Back in my high-tech business analyst days, it was hard not to focus on bells and whistles. There were so many. Computer speed, storage, input devices, monitors, software galore, everything new. Like fish with lures, we were attracted by the latest shiny new thing. Way too much.

I had to learn, back then, how much more important benefits are. Why does the customer care? What do you really do for them? Bells and whistles turn on the engineers and sometimes the reviewers; but people buy benefits, not features.

Along those lines, I enjoyed Carolyn Higgins’ “What Do You Really Sell?” post yesterday (and thanks to Anita Cambell of Small Business Trends for alerting me to it) about how a seemingly trivial detail pushed her to Peet’s Coffee instead of Starbucks. It wasn’t the coffee. It wasn’t the availability of wireless. It was the easy, immediate access to wireless–without an extra step.

It’s really a good idea to take a step away from your business to look at what people are really getting from you. Does Starbucks sell coffee, consistency, a place to meet, wireless access or what? Or, for that matter, is business plan software about the software or the business planning? Is a car for transportation, status, fun or what?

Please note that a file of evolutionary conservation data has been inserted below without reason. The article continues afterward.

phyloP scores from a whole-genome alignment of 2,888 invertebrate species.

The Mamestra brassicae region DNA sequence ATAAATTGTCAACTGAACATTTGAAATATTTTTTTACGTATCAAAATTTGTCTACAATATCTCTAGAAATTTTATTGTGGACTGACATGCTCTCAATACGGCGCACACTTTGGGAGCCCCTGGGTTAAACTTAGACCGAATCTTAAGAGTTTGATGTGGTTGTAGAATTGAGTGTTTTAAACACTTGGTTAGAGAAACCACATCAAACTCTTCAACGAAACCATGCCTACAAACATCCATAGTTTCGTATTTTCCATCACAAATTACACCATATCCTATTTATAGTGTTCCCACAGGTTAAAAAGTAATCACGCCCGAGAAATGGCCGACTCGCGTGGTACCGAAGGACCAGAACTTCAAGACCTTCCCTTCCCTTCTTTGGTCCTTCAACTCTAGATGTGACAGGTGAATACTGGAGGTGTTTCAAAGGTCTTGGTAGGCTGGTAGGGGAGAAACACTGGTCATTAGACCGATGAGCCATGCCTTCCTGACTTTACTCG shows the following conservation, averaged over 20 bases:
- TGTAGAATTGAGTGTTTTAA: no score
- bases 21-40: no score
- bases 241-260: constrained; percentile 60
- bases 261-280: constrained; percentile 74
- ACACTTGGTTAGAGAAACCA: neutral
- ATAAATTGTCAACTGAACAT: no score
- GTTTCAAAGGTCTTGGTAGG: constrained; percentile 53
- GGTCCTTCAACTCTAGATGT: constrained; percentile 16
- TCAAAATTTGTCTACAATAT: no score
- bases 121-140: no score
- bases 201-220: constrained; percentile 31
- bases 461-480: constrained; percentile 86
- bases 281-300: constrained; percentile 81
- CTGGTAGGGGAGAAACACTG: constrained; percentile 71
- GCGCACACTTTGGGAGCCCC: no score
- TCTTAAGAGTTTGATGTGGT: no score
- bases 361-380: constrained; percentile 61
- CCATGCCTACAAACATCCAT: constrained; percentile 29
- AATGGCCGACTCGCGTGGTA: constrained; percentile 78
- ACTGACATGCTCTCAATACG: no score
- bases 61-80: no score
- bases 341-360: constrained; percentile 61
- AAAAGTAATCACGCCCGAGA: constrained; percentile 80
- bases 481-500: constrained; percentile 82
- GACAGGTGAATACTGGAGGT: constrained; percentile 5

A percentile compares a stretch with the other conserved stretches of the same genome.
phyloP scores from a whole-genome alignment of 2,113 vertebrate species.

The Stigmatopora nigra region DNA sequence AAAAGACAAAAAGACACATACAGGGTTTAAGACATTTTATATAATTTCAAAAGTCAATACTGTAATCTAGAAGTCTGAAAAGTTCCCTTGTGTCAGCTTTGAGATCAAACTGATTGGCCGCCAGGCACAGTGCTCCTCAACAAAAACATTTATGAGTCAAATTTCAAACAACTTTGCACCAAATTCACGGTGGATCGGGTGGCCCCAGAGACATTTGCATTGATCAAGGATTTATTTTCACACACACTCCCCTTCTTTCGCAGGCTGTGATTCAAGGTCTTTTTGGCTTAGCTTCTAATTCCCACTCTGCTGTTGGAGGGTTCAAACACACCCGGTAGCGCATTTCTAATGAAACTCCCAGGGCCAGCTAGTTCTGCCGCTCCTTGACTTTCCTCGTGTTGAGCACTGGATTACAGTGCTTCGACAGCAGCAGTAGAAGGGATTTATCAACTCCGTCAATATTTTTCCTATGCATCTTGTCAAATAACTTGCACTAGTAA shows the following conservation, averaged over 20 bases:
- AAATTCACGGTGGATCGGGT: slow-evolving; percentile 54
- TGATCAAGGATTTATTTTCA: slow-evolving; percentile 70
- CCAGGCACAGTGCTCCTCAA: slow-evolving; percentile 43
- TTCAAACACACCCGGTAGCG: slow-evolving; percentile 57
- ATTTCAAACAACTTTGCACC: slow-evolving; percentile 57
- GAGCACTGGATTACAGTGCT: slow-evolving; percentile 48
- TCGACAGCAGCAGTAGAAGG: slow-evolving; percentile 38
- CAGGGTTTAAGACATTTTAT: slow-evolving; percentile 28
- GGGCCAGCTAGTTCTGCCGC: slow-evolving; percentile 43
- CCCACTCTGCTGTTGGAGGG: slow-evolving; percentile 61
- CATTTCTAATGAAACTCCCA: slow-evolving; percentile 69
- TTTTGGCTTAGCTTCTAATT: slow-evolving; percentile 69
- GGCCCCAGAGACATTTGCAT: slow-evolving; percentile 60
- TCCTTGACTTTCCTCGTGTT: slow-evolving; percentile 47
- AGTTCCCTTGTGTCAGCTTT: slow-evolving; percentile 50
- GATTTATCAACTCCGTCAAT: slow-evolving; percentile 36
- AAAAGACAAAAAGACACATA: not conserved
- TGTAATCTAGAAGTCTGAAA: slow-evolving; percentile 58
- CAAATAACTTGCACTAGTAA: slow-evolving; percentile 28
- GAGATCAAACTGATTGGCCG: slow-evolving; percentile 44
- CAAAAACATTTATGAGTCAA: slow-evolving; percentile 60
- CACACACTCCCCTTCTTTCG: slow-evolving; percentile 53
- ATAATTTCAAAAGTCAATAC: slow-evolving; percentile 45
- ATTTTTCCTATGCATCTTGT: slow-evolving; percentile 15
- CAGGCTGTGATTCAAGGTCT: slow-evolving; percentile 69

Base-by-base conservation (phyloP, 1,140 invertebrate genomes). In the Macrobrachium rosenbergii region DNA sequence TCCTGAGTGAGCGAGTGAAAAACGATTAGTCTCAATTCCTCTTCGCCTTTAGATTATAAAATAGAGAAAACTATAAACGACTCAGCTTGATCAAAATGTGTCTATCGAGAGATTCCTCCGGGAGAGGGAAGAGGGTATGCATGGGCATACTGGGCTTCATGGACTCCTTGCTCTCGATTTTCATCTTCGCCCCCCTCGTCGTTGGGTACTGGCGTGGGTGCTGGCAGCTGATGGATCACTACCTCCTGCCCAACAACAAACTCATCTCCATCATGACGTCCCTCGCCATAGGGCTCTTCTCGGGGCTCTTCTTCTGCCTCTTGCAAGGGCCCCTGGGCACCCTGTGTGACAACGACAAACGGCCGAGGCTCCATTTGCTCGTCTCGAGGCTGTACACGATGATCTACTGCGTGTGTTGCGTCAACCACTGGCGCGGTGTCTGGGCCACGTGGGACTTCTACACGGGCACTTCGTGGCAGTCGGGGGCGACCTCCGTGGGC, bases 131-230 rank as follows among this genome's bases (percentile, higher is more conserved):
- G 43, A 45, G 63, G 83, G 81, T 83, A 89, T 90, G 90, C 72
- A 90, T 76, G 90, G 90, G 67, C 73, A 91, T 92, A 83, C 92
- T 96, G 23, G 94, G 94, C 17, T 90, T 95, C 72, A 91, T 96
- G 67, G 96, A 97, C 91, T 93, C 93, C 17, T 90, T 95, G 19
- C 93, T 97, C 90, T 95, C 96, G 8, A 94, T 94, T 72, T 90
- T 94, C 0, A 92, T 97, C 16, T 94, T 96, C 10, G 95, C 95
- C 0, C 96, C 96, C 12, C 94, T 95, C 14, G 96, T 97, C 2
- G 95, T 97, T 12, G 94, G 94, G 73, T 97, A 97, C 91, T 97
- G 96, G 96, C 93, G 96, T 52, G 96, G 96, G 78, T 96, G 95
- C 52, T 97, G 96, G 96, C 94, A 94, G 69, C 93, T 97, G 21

It’s an old story, really, but Carolyn’s post reminded me. It was hard for me to learn. Theodore Leavitt, marketing guru, once said people don’t buy drills because they want drills; they buy them because they want holes.

Good to remember, particularly in the startup stage. Think how this impacts your marketing message and, ultimately, your marketing strategy.


Tim BerryTim Berry

Tim Berry is the founder and chairman of Palo Alto Software and Follow him on Twitter @Timberry.